Japan signs deal to export defense assets to Vietnam amid China’s concern
TOKYO (Kyodo) – Japan and Vietnam on Saturday signed an agreement allowing the export of Japanese-made defense equipment and technology to the Southeast Asian country in order to strengthen cooperation in a context of China’s growing assertion in regional waters.
The deal was signed in Hanoi during Japanese Defense Minister Nobuo Kishi’s first overseas trip after taking office last year. Japan will speed up negotiations with Vietnam to sell the vessels of the Self-Defense Forces, Kishi said at an online press conference after a meeting with his Vietnamese counterpart Phan Van Giang.
Vietnam, as one of the key members of the Association of Southeast Asian Nations, is the 11th country to sign such a deal with Japan, at a time when China is asserting its claims in parts of the East and South China Seas.
A ministry official said the deal comes as “Vietnam diversifies its sources of defense equipment.”
Vietnam has strong defense ties with Russia and depends on it for most of its equipment, including submarines and fighter jets, as it was part of the former Communist bloc during the Cold War.
The agreement “will strengthen Japan’s defense industrial base and should contribute to the security of the country,” Kishi said.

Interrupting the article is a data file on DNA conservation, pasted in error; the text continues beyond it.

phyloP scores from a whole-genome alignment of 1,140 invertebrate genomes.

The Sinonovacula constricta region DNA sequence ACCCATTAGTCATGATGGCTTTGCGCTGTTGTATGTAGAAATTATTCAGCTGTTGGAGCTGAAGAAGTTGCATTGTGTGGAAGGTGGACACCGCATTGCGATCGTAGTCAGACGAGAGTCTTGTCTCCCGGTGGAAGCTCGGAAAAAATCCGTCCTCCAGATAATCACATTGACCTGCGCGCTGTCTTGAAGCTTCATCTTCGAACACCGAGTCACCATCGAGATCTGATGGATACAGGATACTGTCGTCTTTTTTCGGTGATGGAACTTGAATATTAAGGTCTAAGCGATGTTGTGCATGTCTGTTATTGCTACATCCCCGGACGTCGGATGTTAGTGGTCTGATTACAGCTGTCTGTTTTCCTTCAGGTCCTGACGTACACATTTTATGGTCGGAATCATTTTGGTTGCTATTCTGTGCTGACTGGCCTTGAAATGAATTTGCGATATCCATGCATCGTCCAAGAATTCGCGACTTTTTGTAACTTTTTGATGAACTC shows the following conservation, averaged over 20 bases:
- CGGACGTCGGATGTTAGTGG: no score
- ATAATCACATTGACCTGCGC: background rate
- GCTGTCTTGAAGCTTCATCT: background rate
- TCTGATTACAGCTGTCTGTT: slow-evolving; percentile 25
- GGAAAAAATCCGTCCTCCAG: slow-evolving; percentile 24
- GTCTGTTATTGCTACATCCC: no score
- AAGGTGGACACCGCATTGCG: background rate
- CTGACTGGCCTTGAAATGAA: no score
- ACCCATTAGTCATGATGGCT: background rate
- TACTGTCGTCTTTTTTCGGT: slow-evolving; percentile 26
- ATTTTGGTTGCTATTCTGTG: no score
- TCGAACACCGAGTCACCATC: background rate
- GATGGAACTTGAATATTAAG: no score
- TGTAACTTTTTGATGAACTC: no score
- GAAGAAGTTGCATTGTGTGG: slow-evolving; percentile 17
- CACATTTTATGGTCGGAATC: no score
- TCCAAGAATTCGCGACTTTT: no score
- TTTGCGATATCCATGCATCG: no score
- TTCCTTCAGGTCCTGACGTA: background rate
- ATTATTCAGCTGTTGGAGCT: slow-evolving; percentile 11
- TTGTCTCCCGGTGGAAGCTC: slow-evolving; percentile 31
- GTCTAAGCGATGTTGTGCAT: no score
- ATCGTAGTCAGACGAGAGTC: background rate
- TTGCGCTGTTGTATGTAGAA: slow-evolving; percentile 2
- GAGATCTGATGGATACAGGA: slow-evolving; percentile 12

He added that they had agreed to work together for a rules-based order and reaffirmed the importance of freedom of navigation and overflight, as well as respect for international law, in a veiled misunderstanding against Beijing.
Vietnam has territorial disputes with China over the Spratly and Paracel island groups in the South China Sea, with Beijing accused of militarizing the outposts it has built.
During the meeting, Kishi told Giang he wanted to send a message to the international community to express his firm opposition to “any unilateral attempt to change the status quo,” as Beijing claims the Senkaku Islands under Japanese administration in the East China Sea. .
Kishi expressed his views on maintaining and strengthening a free and open Indo-Pacific and raised concerns over a Chinese law implemented in February, allowing its coast guards to use weapons. against foreign vessels which it considers to have entered its waters illegally.
Kishi said he told Giang that “the stability of the situation above Taiwan is important” for the security of Japan and the rest of the world, while agreeing to intensify bilateral cooperation, such as through stopovers. in Vietnam by SDF ships and planes, and in the area of cybersecurity.
He also said that Japan would work with Vietnam to achieve “North Korea’s” full, verifiable and irreversible dismantling of all weapons of mass destruction and ballistic missiles of all ranges. “